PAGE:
Drug Screening Option
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Drug Screening Opinion
A number of organizations have established a drug free workplace policy to control drug abuse in the workplace. Some employers only test as a pre-employment screening method and others adopt a random testing policy. Drug testing is done after an accident in some workplaces. An organizations substance abuse policy should reflect the states laws and be carefully written to be understood by employees and supervisors.
Ethical issues related to drug testing include the employer requiring employees to disclose all medications he or she is taking. Does the employee need to disclose medical information to the employer? Does this employees medical or mental diagnosis and the medication he or she is taking become an open book? This is where legal issues become apparent.
In a case in California, the court ruled that an employers requirement of disclosure of prescription drug use as a part of a medical exam for applicants and promotion candidates was illegal. The court said the policy violated the American with Disabilities Act and the individuals right to privacy under California constitution (Buddy, 2006).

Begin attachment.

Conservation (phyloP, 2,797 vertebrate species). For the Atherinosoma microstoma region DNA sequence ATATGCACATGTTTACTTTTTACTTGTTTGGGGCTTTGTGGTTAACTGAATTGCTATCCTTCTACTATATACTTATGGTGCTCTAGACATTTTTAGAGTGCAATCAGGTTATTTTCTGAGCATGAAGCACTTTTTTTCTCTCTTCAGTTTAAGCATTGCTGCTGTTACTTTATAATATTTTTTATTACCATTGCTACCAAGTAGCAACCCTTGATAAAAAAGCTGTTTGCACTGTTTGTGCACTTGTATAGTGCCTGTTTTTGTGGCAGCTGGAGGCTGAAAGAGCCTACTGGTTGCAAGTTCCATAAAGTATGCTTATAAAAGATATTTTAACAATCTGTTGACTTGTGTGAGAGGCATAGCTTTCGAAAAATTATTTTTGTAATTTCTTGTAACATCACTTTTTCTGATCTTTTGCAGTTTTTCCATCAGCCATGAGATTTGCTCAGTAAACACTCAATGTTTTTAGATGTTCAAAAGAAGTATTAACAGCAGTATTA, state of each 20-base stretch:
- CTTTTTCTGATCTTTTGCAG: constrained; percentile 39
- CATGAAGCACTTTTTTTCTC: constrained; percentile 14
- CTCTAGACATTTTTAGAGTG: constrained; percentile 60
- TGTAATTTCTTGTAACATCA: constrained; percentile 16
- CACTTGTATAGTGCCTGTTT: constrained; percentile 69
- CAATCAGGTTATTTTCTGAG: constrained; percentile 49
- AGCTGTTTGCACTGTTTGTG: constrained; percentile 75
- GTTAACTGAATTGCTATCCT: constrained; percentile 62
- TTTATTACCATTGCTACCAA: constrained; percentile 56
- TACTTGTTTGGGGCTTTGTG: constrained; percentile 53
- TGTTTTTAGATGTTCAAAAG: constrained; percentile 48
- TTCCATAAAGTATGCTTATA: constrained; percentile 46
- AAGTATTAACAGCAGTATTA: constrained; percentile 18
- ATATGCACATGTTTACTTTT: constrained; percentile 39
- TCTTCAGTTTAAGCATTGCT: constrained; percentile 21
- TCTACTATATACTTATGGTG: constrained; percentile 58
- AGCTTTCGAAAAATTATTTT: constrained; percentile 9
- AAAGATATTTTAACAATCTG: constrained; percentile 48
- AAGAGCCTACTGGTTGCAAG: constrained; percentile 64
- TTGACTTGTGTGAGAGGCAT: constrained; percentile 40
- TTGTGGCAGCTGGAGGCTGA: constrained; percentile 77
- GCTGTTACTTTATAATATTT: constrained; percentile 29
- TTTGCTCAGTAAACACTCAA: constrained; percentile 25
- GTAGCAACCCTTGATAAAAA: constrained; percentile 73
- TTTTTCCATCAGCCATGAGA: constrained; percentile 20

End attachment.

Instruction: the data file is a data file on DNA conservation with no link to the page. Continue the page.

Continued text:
I agree with the California judge and constitution. I think that an employee can provide his or her prescribed medications to the medical facility leaving the employee out of the loop. As long as the medication is assisting the employee to function on a daily basis and do his or her job effectively the employer does not need to know what medications the employee is taking. I have a friend that is a diabetic and she has not disclosed this information to her employer because she does not want her personal business exposed. She should have a right to privacy in the workplace.
Some types of drug testing include urine, hair, oral fluids, and sweat patches. Of course there are pros and cons to each type of testing. However, the question is which tests are appropriate in the workplace and who should be tested for what reasons? Urine testing is the highest reliable results and the least expensive type of testing. However, the specimen can be adulterated or diluted and is a biological hazard for specimen handling and shipping to the lab (Accu-Chem, 2006).
Hair testing has a greater window of diction, is easy to ship to the lab, and is more difficult to adulterate than urine. However, this type of testing is expensive and will not detect drug use as current as 1 to 7 days prior to testing. Oral fluids testing reflect recent drug use and have minimal risk of tampering. However, this type of testing is less efficient than other testing methods in detecting marijuana. Sweat patches are unable to substitute and has a longer window of diction than urine. However, a limited number of labs are able to process the results and people with excessive hair or skin eruptions are unable to wear patches (Accu-Chem, 2006).
Personally, I think the urine test is most suitable for testing in the workplace. I think that hair, oral fluids, and sweat patch testing are much to violating to a person. These types of testing seem to be more so for the court or prison systems use. I can understand why some employers drug test. Drug testing is understandable when an employee